Worthy Sir: My husband havinge some business downe ye river was gone from home two howers before your servant come, soe I finding what ye contents of your letter did import, have in my husband's absence made bould to answer it, and with all I knowe he referrs ye sale of them to me. Sir, in regards you cannot miss out of your stocke no more than fower younge Cowes and one elder and fower oxen, I will not press you beyond what you are willing to doe, but will accept of your proffer by reason of my greate wante of Cattle, and withall I had rayther your wife should weare them then any gentle woman I yet know in ye country; but good Sire have no scruple concerninge their rightnesse, for I went my selfe from Rotterdam to ye haugh [The Hague] to inquire of ye gould smiths and found y't they weare all Right, therefore thats without question, and for ye hat band y't alone coste five hundred gilders as my husband knows verry well and will tell you soe when he sees you; for ye Juell and ye ringe they weare made for me at Rotterdam and I paid in good rex dollars for sixty gilders for ye Juell and fivety and two gilders for ye ringe, which comes to in English monny eleaven poundes fower shillings. I have sent the sute and Ringe by your servant, and I wish Mrs. Yeardley health and prosperity to weare them in, and give you both thanks for your kind token. When my husband comes home we will see to gett ye Cattell home, in ye meantime I present my Love and service to your selfe and wife, Mr. Chandler and his wife and ye youngue gentle women and old Capt. and commit you all to God, and remaine, your friend and servant.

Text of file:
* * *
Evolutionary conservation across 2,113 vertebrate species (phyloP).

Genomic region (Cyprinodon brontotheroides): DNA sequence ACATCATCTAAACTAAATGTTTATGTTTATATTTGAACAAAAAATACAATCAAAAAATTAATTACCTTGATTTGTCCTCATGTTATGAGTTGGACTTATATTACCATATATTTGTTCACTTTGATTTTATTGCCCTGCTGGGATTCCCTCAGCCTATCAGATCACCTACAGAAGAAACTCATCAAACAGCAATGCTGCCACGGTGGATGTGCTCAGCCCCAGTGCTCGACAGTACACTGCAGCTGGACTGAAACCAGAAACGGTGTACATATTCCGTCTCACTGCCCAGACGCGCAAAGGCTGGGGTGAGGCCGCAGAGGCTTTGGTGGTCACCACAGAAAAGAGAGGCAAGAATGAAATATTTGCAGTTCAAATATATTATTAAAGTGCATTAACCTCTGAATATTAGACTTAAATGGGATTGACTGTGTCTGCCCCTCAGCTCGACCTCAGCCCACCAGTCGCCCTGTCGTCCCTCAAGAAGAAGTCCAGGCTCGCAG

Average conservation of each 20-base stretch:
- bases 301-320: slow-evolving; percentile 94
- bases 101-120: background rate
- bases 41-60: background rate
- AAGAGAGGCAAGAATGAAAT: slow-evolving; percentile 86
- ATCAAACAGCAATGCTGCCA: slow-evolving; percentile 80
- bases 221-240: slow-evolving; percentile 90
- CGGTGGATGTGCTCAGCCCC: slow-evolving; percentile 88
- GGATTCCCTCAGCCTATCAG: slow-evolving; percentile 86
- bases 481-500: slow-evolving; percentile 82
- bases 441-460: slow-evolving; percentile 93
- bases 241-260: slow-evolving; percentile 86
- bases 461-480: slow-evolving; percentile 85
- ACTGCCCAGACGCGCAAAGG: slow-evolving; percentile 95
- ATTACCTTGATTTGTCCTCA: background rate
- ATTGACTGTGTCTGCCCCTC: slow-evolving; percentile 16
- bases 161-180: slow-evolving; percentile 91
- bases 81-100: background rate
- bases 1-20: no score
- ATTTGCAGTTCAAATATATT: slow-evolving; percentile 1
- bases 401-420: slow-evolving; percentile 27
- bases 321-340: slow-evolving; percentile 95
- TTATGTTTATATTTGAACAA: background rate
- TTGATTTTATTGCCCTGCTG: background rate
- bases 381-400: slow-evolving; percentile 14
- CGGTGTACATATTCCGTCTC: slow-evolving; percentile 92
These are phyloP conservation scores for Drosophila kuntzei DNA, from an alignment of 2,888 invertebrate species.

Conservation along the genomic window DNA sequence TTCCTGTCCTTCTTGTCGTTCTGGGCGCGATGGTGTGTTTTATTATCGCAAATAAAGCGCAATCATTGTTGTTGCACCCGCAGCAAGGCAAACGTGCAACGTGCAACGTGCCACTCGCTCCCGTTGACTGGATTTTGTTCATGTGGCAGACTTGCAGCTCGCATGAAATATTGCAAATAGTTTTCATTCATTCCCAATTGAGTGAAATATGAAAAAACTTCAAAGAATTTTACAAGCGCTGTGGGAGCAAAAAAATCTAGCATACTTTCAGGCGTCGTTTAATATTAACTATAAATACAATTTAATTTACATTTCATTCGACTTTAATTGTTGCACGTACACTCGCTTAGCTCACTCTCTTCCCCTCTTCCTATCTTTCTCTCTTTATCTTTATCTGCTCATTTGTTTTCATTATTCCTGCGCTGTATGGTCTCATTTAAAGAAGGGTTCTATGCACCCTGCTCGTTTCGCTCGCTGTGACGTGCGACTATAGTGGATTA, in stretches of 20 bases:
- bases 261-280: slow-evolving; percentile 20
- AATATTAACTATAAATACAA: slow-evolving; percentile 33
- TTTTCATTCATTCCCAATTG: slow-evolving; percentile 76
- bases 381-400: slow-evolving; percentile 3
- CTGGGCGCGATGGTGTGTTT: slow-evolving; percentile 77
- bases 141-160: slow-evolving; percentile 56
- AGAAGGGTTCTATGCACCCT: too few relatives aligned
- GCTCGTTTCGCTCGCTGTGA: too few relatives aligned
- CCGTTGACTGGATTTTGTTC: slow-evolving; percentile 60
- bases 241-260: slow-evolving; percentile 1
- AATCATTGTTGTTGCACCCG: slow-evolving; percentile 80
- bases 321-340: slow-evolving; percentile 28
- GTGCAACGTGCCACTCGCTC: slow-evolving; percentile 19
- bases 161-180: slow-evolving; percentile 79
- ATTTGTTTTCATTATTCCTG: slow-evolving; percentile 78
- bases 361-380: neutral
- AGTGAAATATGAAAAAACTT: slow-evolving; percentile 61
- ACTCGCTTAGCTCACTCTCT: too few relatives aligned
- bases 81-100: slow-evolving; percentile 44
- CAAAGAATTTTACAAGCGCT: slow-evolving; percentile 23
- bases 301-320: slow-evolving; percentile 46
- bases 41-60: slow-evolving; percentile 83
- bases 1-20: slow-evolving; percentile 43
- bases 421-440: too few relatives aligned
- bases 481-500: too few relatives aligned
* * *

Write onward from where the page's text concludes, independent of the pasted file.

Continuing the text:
Elizabeth River, this last July 1650.